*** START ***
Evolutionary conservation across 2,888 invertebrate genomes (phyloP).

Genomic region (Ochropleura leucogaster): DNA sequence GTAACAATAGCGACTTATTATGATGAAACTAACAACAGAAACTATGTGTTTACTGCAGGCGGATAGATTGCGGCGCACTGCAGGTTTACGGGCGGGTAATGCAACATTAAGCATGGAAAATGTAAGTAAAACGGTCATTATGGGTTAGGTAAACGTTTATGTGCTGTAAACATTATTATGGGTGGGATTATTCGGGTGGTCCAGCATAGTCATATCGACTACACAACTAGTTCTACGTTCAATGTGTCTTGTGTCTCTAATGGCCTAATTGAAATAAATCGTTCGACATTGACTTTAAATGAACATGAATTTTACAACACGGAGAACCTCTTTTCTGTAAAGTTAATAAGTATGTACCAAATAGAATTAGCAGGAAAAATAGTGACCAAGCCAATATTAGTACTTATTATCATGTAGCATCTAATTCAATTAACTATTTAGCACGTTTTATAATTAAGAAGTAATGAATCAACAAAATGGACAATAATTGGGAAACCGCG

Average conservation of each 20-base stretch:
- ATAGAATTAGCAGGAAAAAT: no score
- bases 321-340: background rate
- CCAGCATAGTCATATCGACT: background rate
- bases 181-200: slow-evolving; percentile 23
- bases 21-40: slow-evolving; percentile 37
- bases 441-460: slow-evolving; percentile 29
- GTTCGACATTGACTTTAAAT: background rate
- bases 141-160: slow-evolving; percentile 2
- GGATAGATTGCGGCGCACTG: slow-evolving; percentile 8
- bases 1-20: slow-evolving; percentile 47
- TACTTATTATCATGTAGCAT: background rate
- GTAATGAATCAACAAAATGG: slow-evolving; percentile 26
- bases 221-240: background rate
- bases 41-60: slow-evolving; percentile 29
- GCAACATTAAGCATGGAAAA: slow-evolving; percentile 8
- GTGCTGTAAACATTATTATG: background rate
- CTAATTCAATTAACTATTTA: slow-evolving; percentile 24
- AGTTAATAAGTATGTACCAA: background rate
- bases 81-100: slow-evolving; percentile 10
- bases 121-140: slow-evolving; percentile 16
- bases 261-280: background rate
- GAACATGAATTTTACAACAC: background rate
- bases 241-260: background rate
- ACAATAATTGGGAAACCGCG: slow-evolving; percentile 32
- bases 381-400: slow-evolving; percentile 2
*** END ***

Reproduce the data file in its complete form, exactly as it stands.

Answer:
Evolutionary conservation across 2,888 invertebrate genomes (phyloP).

Genomic region (Ochropleura leucogaster): DNA sequence GTAACAATAGCGACTTATTATGATGAAACTAACAACAGAAACTATGTGTTTACTGCAGGCGGATAGATTGCGGCGCACTGCAGGTTTACGGGCGGGTAATGCAACATTAAGCATGGAAAATGTAAGTAAAACGGTCATTATGGGTTAGGTAAACGTTTATGTGCTGTAAACATTATTATGGGTGGGATTATTCGGGTGGTCCAGCATAGTCATATCGACTACACAACTAGTTCTACGTTCAATGTGTCTTGTGTCTCTAATGGCCTAATTGAAATAAATCGTTCGACATTGACTTTAAATGAACATGAATTTTACAACACGGAGAACCTCTTTTCTGTAAAGTTAATAAGTATGTACCAAATAGAATTAGCAGGAAAAATAGTGACCAAGCCAATATTAGTACTTATTATCATGTAGCATCTAATTCAATTAACTATTTAGCACGTTTTATAATTAAGAAGTAATGAATCAACAAAATGGACAATAATTGGGAAACCGCG

Average conservation of each 20-base stretch:
- ATAGAATTAGCAGGAAAAAT: no score
- bases 321-340: background rate
- CCAGCATAGTCATATCGACT: background rate
- bases 181-200: slow-evolving; percentile 23
- bases 21-40: slow-evolving; percentile 37
- bases 441-460: slow-evolving; percentile 29
- GTTCGACATTGACTTTAAAT: background rate
- bases 141-160: slow-evolving; percentile 2
- GGATAGATTGCGGCGCACTG: slow-evolving; percentile 8
- bases 1-20: slow-evolving; percentile 47
- TACTTATTATCATGTAGCAT: background rate
- GTAATGAATCAACAAAATGG: slow-evolving; percentile 26
- bases 221-240: background rate
- bases 41-60: slow-evolving; percentile 29
- GCAACATTAAGCATGGAAAA: slow-evolving; percentile 8
- GTGCTGTAAACATTATTATG: background rate
- CTAATTCAATTAACTATTTA: slow-evolving; percentile 24
- AGTTAATAAGTATGTACCAA: background rate
- bases 81-100: slow-evolving; percentile 10
- bases 121-140: slow-evolving; percentile 16
- bases 261-280: background rate
- GAACATGAATTTTACAACAC: background rate
- bases 241-260: background rate
- ACAATAATTGGGAAACCGCG: slow-evolving; percentile 32
- bases 381-400: slow-evolving; percentile 2